When young Esther Howland, whose family operated a large bookstore in Worcester Mass, went off to the Mount Holyoke Female Seminary, she didn’t have an IPod, a laptop, or even a walkman for entertainment. Instead, like her fellow student Emily Dickinson, she would have been reading about current events like the annexation by the US of California and New Mexico, Texas and Iowa joining the Union as the 28th & 29th states, the great potato famine in Ireland, and the US war with Mexico.
She would have had access to literature of the time including works by Frederick Douglas writing about the life of an American slave, Longfellow penning “Evangeline”, Emerson “Hamatreya”, and Poe publishing “The Raven and Other Poems”.
She graduated in 1847 at the age of 19 from Mount Holyoke and began helping out at the bookstore when she received a fancy lace-paper English Valentine from one of her father’s business associates. She had an idea that she might be able to hand craft better ones to sell through her father’s business and persuaded him to order lace-paper and supplies from England and New York city. She made samples and gave them to her brother to offer to vendors on his next sales trip. She had planned to sell at least $200 worth of the cards and was astounded when her brother returned with more than $5000 in orders!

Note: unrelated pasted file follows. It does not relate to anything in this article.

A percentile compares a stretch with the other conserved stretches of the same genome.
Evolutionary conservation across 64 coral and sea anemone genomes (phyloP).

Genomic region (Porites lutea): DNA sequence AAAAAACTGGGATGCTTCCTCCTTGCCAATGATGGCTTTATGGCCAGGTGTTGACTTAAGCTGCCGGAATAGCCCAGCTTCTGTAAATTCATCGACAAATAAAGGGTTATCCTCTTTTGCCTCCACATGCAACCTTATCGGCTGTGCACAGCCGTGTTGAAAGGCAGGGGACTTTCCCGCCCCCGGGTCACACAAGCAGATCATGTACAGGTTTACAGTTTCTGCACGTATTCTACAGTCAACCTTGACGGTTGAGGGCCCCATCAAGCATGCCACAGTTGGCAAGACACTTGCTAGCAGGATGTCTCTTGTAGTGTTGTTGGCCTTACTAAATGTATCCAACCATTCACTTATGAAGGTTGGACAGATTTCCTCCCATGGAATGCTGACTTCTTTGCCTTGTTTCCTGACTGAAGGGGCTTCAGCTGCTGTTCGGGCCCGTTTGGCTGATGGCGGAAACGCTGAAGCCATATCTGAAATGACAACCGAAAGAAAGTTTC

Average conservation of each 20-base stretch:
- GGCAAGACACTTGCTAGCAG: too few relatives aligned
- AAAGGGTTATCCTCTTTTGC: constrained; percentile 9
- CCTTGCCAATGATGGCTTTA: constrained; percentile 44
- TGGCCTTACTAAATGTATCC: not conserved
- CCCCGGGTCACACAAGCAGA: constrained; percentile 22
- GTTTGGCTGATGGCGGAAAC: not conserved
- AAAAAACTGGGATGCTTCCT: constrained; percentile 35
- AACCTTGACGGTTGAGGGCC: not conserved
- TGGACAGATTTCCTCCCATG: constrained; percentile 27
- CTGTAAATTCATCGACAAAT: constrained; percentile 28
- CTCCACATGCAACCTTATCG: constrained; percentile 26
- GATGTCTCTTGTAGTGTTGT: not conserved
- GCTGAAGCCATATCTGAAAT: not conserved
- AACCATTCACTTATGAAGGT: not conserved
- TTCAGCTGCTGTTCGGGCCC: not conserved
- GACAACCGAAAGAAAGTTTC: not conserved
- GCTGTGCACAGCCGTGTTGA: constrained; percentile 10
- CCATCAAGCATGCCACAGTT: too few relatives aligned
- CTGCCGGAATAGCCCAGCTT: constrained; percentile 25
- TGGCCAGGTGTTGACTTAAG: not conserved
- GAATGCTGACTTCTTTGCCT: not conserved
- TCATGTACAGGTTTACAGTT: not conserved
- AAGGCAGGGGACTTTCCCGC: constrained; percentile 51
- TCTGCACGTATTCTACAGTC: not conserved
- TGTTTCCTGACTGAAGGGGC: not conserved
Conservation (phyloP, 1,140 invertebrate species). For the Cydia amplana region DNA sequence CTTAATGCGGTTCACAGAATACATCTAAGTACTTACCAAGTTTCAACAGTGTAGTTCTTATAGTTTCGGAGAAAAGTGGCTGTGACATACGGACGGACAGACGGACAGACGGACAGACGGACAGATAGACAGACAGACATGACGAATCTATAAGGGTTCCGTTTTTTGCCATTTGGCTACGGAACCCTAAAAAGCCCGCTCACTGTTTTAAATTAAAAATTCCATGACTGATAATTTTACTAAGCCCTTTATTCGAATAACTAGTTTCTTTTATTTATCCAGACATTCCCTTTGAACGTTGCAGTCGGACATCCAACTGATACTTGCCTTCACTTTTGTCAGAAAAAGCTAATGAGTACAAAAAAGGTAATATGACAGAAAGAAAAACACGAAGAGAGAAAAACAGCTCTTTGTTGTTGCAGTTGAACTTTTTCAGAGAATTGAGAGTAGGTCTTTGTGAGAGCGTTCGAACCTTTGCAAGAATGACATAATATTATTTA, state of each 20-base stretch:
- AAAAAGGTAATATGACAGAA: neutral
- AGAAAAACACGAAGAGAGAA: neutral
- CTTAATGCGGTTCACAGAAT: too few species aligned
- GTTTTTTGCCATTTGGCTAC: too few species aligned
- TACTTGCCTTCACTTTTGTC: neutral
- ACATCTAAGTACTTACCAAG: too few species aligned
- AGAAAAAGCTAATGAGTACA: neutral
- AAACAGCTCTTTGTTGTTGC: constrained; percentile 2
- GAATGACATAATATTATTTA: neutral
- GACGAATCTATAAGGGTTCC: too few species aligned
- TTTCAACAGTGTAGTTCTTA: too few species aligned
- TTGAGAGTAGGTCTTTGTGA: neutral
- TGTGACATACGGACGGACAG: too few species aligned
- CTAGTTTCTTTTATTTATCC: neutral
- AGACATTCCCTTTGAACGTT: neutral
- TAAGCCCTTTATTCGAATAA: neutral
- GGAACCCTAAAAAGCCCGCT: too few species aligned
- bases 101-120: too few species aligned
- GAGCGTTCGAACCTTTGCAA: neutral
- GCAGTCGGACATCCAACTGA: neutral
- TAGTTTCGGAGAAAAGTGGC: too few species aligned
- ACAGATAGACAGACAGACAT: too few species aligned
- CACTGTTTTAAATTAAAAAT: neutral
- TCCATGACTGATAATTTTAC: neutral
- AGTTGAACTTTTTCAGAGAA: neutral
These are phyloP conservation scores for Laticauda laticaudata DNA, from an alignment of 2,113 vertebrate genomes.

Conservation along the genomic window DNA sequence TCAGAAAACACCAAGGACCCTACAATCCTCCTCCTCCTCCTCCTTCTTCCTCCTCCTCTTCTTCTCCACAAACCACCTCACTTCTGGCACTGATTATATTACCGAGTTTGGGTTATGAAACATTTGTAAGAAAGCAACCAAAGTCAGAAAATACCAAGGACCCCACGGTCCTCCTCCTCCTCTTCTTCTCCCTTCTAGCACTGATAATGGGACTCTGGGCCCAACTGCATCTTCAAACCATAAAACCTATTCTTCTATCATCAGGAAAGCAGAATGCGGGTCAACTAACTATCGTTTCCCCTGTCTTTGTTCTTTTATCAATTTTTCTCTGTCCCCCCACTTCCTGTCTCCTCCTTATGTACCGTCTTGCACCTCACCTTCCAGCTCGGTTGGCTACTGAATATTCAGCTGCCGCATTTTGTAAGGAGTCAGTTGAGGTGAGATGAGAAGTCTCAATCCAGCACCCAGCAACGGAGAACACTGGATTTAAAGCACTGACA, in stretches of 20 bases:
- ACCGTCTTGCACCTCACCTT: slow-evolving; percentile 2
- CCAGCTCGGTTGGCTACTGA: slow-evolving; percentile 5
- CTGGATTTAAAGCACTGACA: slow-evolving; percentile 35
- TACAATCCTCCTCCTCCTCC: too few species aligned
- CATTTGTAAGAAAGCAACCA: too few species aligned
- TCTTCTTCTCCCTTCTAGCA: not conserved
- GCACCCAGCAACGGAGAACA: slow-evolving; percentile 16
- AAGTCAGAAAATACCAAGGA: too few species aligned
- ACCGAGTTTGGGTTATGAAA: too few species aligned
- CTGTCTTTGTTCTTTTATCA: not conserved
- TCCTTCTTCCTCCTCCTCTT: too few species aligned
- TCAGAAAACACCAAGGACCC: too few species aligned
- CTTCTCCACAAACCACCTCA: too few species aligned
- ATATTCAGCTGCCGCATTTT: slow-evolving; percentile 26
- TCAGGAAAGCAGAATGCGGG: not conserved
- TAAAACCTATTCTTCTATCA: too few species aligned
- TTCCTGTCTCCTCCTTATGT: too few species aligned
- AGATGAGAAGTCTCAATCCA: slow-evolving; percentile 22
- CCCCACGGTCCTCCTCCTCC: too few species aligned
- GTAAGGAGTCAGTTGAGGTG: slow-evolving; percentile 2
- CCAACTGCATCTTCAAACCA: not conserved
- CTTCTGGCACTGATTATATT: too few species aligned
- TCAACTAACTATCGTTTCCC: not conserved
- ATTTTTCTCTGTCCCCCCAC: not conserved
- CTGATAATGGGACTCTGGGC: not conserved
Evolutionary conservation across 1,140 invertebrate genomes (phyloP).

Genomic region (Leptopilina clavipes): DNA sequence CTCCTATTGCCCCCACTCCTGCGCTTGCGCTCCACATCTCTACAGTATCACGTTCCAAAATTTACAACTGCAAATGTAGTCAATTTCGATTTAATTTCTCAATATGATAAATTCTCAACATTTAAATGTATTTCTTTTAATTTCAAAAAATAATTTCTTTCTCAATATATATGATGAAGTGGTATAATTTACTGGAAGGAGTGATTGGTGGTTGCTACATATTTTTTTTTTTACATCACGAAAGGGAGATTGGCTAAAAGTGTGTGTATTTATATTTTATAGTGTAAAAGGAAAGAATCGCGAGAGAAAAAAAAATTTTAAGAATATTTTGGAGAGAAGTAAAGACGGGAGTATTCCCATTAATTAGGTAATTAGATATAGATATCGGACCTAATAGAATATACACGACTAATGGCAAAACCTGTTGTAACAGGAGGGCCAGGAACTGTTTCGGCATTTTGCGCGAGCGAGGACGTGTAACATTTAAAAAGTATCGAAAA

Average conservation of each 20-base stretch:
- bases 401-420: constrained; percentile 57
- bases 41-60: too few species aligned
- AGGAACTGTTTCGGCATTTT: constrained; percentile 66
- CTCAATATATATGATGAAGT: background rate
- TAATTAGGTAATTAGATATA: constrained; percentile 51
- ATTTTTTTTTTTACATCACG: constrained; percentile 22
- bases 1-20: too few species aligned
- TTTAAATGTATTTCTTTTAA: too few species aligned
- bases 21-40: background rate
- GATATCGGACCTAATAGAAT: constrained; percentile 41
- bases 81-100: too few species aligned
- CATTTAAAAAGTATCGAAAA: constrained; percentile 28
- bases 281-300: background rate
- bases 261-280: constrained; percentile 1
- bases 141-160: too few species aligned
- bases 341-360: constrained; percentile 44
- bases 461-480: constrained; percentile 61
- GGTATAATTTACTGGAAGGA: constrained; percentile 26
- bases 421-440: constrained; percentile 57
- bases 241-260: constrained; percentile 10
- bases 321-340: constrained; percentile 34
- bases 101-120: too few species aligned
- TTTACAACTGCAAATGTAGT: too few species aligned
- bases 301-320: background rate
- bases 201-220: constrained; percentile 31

A whole new segment of the Howland family business was born. At first, with the help of friends, an assembly line was set up in the Howland family home and business boomed. By 1879 the New England Valentine Company was born and Esther published 31 pages of verse from which customers could select for their cards.
Although Esther never married she was inspired by her contemporaries and had a great deal of creativity when it came to fantasy and romance. For more than 30 years she set the gold standard for Valentines both in verse and appearance. She didn’t make the first Valentine cards in America but she made them better and turned the lace Valentine into an industry. Shortly after her death she was memorialized in the newspaper as "The Mother of the American Valentine".
For 2012 the Greeting Card Association estimates that 150 million Valentine's Day cards will be purchased, a figure that excludes children's packaged valentines. And according to the National Retail Federation, the average person celebrating Valentine's Day will spend $126.03, up 8.5% from last year. Total spending is expected to reach $17.6 billion.
We can thank Esther for creating the romantic Valentine card with a verse that expresses our feelings without us actually having to say the words. Whew! Thanks Esther!